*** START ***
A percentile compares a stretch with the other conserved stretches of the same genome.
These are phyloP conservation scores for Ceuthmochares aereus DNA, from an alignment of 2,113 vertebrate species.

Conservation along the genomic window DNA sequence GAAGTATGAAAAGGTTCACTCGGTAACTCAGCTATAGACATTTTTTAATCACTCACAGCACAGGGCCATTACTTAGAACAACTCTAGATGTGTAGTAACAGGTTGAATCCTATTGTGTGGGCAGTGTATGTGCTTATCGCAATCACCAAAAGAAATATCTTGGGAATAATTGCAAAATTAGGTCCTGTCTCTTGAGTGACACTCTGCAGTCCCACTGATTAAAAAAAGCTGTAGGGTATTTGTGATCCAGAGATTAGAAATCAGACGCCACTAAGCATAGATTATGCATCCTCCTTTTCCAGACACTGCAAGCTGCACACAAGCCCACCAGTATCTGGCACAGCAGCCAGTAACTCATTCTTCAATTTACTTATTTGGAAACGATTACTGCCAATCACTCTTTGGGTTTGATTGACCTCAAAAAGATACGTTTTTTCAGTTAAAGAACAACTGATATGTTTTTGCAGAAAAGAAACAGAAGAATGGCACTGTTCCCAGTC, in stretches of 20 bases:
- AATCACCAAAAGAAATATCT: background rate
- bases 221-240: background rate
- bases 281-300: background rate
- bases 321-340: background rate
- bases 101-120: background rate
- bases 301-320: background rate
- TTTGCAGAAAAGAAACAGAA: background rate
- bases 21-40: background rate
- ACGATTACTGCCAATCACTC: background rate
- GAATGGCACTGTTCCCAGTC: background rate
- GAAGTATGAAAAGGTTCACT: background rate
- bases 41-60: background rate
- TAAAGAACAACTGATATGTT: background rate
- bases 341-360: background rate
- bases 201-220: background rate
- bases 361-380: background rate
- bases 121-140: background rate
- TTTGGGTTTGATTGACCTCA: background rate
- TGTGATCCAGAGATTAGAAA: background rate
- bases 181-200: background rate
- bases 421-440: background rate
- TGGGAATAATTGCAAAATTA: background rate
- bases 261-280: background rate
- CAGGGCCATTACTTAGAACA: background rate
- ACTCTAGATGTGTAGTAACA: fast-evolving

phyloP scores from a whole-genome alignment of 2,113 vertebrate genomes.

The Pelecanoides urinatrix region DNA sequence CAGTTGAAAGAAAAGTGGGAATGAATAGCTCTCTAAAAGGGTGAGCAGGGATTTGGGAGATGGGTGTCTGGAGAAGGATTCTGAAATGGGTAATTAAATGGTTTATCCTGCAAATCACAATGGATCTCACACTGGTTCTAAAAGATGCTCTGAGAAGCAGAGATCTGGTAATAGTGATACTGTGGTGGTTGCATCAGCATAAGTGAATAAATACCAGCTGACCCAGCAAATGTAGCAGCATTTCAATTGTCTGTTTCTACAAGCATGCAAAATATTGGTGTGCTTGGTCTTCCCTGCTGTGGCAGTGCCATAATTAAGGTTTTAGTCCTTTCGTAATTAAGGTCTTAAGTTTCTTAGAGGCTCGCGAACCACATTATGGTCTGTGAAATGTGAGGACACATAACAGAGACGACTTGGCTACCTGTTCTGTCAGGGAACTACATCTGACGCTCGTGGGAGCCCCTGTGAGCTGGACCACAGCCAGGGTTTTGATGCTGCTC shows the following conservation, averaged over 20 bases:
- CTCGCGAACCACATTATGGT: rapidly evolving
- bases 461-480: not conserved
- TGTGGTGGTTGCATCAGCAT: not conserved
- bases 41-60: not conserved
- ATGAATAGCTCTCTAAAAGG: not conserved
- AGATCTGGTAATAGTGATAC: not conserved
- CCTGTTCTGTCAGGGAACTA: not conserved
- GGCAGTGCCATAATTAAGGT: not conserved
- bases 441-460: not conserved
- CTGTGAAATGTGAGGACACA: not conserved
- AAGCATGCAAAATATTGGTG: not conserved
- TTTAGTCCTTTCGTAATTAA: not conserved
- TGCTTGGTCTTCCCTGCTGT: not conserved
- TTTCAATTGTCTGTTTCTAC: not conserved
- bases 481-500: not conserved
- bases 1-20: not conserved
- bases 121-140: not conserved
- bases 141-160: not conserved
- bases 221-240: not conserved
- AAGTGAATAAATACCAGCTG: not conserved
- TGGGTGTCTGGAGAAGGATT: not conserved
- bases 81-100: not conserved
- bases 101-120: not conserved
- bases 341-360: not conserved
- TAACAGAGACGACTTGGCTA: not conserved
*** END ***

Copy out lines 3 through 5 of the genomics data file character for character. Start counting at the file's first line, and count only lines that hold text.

Conservation along the genomic window DNA sequence GAAGTATGAAAAGGTTCACTCGGTAACTCAGCTATAGACATTTTTTAATCACTCACAGCACAGGGCCATTACTTAGAACAACTCTAGATGTGTAGTAACAGGTTGAATCCTATTGTGTGGGCAGTGTATGTGCTTATCGCAATCACCAAAAGAAATATCTTGGGAATAATTGCAAAATTAGGTCCTGTCTCTTGAGTGACACTCTGCAGTCCCACTGATTAAAAAAAGCTGTAGGGTATTTGTGATCCAGAGATTAGAAATCAGACGCCACTAAGCATAGATTATGCATCCTCCTTTTCCAGACACTGCAAGCTGCACACAAGCCCACCAGTATCTGGCACAGCAGCCAGTAACTCATTCTTCAATTTACTTATTTGGAAACGATTACTGCCAATCACTCTTTGGGTTTGATTGACCTCAAAAAGATACGTTTTTTCAGTTAAAGAACAACTGATATGTTTTTGCAGAAAAGAAACAGAAGAATGGCACTGTTCCCAGTC, in stretches of 20 bases:
- AATCACCAAAAGAAATATCT: background rate
- bases 221-240: background rate